On February 10 this year, transport minister Anthony Loke announced that Malaysian vehicle road tax and driver’s licenses have gone digital, enabling checks to be done on the MyJPJ mobile app and thus no longer requiring the physical road tax sticker to be adhered to the vehicle’s windscreen.
It has emerged, however, that the police have continued issuing summonses to drivers of private vehicles which do not have the physical road tax sticker displayed on their windscreen.
UPDATE: A refresh of the Facebook posting by Faiz Sulaiman reveals that the authorities acknowledged that a mistake was made, and that an explanation was provided to him.
From a Facebook post, Faiz Sulaiman said that he was stopped at a police roadblock near the Sultan Abdul Aziz Shah Airport (Subang Airport), where the police officer in attendance issued the summons for not displaying the physical road tax sticker, and for not showing the digital road tax on the MpJPJ mobile app. Faiz operates a workshop, and the vehicle he was driving at the time belonged to a workshop customer.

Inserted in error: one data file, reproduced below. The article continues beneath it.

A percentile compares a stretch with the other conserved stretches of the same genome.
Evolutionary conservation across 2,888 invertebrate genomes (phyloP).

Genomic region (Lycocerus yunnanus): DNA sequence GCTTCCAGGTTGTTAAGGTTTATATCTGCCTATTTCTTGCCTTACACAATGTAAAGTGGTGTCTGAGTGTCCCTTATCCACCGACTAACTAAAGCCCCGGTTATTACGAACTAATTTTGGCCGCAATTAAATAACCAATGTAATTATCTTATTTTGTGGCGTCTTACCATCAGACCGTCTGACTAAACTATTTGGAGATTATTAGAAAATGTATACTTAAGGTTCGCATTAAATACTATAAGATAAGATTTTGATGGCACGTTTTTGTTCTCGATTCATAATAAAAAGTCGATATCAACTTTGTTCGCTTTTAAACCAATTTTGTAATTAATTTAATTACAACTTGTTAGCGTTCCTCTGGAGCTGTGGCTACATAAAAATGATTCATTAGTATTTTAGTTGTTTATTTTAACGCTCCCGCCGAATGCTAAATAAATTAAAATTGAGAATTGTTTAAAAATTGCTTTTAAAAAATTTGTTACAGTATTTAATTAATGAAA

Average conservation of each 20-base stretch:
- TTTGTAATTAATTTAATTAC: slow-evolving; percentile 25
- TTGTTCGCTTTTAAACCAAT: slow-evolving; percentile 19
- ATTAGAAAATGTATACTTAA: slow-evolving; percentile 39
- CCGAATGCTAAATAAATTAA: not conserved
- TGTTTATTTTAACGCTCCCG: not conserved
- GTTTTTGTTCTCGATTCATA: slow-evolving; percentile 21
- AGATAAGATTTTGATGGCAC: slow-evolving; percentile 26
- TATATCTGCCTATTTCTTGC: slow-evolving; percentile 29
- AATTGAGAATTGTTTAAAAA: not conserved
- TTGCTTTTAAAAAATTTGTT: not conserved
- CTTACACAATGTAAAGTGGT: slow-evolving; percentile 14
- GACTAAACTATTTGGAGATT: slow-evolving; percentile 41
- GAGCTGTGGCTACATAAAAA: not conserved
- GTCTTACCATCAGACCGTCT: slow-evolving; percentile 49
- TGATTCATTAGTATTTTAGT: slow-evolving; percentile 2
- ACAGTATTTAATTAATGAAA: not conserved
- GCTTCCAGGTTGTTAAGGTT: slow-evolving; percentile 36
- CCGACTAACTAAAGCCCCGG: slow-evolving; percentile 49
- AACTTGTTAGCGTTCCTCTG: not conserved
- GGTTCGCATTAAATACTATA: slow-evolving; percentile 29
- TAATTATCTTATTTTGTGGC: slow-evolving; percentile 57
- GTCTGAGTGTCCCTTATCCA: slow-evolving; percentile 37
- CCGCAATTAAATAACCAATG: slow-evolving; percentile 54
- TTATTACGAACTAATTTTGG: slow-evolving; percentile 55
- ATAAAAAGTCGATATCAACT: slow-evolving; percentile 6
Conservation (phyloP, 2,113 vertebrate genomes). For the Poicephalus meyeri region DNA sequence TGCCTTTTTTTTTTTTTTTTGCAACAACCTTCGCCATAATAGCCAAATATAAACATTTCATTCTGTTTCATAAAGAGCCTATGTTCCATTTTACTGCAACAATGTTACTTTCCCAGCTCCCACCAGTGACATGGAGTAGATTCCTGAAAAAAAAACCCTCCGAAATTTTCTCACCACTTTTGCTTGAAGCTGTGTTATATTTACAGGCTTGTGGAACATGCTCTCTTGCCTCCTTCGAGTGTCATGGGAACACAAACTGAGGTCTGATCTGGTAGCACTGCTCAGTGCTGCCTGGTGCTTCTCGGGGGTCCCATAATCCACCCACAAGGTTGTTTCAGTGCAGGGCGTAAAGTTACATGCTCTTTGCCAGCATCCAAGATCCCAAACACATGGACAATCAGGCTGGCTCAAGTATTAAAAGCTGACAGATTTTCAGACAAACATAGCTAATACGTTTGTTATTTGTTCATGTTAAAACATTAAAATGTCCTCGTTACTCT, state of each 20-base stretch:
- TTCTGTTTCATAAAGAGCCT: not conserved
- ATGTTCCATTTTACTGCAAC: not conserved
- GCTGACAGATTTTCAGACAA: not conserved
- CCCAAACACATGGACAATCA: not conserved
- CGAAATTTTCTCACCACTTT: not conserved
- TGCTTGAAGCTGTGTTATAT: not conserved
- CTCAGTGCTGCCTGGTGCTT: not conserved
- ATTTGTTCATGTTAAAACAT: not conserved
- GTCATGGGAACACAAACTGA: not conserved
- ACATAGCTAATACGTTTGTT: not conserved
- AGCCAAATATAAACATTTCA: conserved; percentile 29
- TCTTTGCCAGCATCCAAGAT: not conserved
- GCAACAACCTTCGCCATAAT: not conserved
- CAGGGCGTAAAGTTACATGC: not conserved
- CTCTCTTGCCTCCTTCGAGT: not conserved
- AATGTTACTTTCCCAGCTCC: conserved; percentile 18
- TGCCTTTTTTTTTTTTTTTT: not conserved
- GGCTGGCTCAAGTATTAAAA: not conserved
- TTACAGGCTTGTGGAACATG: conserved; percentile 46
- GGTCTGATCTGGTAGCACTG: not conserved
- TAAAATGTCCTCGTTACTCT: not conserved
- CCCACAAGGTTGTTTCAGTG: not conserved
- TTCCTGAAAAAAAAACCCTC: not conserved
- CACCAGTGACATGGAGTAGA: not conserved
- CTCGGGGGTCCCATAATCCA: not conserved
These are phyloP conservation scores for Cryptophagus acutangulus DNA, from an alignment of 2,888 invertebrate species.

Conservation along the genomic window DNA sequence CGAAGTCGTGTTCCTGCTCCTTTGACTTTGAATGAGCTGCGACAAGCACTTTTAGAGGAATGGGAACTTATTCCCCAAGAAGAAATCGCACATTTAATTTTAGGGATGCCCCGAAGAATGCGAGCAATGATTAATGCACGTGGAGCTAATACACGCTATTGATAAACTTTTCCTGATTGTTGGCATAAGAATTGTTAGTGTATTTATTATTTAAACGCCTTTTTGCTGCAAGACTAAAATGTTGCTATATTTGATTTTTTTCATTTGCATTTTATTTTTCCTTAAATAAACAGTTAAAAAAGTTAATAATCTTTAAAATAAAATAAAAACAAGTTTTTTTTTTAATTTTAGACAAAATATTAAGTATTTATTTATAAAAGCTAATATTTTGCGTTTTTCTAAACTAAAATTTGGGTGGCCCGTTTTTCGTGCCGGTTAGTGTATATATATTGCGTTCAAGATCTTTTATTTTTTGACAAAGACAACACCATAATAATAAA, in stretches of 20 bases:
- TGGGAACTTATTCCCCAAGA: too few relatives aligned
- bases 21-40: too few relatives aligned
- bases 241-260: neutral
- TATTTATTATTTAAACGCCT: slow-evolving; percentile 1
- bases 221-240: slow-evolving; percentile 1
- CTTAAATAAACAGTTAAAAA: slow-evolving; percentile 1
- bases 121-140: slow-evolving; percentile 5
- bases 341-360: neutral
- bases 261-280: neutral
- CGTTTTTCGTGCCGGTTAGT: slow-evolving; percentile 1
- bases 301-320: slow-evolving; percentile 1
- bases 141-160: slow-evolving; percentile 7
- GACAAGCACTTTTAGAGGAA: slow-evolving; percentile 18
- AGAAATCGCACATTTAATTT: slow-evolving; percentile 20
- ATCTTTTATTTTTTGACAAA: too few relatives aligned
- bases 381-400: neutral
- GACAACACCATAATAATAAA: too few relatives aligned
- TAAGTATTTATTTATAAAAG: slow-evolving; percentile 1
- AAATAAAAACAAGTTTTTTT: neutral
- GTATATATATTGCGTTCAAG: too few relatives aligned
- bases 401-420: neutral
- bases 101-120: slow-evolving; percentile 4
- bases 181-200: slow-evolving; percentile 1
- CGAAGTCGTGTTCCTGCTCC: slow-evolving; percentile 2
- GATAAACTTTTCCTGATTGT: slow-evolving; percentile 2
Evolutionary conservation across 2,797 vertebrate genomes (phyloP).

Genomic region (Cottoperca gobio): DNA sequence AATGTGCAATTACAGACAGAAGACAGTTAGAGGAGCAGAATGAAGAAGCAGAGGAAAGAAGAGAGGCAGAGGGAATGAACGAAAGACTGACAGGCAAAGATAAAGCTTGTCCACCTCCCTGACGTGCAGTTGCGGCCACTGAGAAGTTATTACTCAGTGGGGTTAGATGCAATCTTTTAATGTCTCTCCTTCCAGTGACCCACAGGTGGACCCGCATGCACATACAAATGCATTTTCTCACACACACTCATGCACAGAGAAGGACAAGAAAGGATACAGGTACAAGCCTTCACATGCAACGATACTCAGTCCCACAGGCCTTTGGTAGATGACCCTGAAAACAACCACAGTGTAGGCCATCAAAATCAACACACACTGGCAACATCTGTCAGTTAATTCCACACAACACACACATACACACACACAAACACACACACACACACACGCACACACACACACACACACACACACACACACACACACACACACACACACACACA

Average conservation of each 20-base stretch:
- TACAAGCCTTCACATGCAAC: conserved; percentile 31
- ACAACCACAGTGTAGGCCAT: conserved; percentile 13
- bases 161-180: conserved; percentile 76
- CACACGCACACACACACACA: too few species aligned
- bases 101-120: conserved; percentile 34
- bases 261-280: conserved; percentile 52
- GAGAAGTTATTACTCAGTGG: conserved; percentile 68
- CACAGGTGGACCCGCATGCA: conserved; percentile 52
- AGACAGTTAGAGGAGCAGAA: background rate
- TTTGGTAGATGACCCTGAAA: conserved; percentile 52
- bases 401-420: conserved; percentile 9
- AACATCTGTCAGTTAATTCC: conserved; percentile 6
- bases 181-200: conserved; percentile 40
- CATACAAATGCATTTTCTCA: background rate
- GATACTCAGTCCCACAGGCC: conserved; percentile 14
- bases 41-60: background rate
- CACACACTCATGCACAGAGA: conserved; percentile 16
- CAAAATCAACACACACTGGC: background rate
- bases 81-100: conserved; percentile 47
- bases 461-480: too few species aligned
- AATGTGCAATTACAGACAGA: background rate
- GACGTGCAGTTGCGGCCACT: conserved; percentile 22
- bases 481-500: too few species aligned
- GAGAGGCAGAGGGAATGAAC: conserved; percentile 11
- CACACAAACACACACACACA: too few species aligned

A check on the ministry of transport website shows a list of frequently asked questions in reference to the MyJPJ app, which states that the download and use of the mobile app is optional, not mandatory.
The second item on the list, which is more directly relevant to the matter faced by Faiz, states that in the event the vehicle is driven by someone who is not its owner, the digital road tax may be printed out and kept in the vehicle (in the absence of the traditional road tax sticker).
It goes on to say that even if the driver fails to show proof of road tax documentation, it does not become an offence as law enforcement personnel will check the vehicle’s details through their gadget.
In insisting that the driver refers to the road transport department (JPJ) due to being unable to access the MyJPJ app on behalf of the vehicle owner, the officer was acting in contradiction to the announcement made by the transport minister.
The post Road user issued summons by police for not showing road tax sticker, contradicts MOT announcement appeared first on Paul Tan's Automotive News.
* This article was originally published here
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